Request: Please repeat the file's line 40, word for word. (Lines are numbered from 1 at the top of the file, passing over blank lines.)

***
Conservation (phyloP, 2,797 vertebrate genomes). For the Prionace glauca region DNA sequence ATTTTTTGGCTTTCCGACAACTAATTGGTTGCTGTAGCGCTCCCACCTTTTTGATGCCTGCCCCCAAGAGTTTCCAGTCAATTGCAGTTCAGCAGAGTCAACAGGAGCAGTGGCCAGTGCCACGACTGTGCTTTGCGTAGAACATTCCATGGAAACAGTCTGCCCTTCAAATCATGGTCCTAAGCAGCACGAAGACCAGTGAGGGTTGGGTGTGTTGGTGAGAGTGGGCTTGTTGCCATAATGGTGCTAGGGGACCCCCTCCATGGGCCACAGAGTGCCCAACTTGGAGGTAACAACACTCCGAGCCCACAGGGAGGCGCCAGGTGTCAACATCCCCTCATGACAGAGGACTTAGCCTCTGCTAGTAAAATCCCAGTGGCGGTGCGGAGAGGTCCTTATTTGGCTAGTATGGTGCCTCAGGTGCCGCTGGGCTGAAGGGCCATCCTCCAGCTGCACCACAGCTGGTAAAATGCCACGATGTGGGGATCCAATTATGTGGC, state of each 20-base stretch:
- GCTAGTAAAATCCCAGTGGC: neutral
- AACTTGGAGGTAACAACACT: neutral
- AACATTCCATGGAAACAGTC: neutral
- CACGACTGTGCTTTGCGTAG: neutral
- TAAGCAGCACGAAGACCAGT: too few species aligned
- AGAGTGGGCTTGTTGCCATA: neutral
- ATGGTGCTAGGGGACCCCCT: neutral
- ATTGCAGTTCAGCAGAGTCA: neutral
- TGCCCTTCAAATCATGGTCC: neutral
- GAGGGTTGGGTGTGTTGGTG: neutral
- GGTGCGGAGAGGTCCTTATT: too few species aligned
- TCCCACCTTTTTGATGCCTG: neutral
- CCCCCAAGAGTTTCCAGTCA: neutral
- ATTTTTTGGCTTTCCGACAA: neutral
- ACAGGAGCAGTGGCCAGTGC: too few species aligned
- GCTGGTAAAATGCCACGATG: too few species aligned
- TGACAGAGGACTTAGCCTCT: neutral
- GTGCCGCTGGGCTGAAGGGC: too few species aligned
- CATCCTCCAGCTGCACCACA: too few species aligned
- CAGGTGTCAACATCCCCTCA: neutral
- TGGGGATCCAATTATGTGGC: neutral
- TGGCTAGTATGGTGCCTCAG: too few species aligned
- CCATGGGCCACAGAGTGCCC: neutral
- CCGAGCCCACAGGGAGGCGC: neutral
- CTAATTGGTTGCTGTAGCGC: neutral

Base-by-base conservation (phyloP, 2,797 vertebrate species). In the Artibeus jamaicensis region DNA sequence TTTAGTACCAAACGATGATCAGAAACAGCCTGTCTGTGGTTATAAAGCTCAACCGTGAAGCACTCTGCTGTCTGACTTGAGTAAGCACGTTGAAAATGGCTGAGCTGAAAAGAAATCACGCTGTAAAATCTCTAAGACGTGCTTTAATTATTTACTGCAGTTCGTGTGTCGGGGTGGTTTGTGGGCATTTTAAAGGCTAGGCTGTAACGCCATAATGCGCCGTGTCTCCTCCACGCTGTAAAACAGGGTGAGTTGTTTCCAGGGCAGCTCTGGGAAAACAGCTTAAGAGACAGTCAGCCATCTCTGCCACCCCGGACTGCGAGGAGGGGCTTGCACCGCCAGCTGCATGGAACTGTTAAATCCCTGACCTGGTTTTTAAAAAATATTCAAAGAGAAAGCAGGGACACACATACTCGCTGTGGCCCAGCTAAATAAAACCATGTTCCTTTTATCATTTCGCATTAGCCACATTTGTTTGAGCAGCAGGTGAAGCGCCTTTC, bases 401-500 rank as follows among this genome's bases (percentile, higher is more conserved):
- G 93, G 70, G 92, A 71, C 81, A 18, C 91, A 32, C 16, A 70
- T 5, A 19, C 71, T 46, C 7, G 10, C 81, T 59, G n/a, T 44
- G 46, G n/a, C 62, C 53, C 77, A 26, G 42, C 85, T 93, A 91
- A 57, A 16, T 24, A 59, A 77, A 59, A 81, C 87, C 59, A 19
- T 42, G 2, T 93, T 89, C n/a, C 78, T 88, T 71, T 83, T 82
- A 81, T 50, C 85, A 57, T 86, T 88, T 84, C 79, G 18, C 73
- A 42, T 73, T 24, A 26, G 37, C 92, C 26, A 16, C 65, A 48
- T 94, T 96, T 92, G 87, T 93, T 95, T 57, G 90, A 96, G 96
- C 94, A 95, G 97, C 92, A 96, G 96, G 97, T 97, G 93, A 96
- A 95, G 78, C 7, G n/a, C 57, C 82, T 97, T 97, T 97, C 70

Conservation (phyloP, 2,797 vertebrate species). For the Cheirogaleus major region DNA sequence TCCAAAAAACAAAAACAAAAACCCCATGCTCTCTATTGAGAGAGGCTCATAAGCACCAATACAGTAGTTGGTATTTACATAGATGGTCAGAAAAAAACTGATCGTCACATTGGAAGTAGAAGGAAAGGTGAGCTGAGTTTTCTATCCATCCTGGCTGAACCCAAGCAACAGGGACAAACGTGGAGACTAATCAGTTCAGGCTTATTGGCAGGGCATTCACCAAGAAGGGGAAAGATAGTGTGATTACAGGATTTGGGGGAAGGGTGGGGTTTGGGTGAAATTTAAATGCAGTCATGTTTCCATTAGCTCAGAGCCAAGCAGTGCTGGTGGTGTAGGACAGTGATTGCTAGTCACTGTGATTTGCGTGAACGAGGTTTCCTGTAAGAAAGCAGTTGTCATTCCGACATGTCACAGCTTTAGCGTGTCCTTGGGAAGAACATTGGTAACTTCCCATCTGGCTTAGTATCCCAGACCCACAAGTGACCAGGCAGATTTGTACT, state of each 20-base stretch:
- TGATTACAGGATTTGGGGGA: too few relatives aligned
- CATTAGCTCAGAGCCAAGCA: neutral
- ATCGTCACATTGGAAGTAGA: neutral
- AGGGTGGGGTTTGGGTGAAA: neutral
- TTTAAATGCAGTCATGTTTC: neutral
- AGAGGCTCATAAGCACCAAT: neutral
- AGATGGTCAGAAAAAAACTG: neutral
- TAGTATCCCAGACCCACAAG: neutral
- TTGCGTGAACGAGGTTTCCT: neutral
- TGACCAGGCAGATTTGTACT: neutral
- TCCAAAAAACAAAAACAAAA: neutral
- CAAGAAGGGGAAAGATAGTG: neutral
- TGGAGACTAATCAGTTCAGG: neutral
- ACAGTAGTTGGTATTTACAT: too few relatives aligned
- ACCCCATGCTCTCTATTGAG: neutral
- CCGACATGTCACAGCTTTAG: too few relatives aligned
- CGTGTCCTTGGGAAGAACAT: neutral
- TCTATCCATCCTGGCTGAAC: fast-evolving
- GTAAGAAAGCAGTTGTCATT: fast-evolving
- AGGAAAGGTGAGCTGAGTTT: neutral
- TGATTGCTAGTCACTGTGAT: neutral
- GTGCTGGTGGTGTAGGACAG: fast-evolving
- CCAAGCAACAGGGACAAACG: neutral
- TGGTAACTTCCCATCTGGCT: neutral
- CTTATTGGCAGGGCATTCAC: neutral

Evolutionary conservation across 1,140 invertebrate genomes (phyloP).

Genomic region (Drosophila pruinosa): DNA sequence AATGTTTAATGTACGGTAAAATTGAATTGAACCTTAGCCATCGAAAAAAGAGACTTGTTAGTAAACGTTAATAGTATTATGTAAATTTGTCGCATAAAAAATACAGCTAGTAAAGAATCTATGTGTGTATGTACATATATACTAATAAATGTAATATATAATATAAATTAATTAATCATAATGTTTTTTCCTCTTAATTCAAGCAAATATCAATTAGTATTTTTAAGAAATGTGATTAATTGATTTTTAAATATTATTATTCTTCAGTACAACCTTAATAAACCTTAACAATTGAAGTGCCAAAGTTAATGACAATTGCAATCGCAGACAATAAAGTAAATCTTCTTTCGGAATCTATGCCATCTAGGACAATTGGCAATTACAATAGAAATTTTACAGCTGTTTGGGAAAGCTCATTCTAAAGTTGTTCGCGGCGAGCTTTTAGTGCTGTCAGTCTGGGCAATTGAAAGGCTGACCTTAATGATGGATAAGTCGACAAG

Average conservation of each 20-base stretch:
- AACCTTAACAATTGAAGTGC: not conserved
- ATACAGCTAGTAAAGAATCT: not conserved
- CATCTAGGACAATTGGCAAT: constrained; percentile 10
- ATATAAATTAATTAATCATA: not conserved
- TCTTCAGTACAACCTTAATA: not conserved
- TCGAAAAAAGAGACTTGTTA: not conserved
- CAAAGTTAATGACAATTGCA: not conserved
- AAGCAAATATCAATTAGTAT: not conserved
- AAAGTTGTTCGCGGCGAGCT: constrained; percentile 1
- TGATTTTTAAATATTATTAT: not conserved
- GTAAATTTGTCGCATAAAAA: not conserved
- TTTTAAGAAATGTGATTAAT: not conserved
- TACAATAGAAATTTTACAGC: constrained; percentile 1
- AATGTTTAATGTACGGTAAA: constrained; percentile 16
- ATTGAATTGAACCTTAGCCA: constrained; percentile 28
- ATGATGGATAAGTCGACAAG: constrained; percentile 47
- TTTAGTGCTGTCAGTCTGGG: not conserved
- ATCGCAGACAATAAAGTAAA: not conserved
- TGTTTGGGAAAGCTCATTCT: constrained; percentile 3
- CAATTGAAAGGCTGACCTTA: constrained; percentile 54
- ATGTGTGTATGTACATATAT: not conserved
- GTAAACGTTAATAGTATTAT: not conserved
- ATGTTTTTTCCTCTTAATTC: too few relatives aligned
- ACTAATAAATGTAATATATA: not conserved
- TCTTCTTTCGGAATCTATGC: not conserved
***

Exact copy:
- CATTAGCTCAGAGCCAAGCA: neutral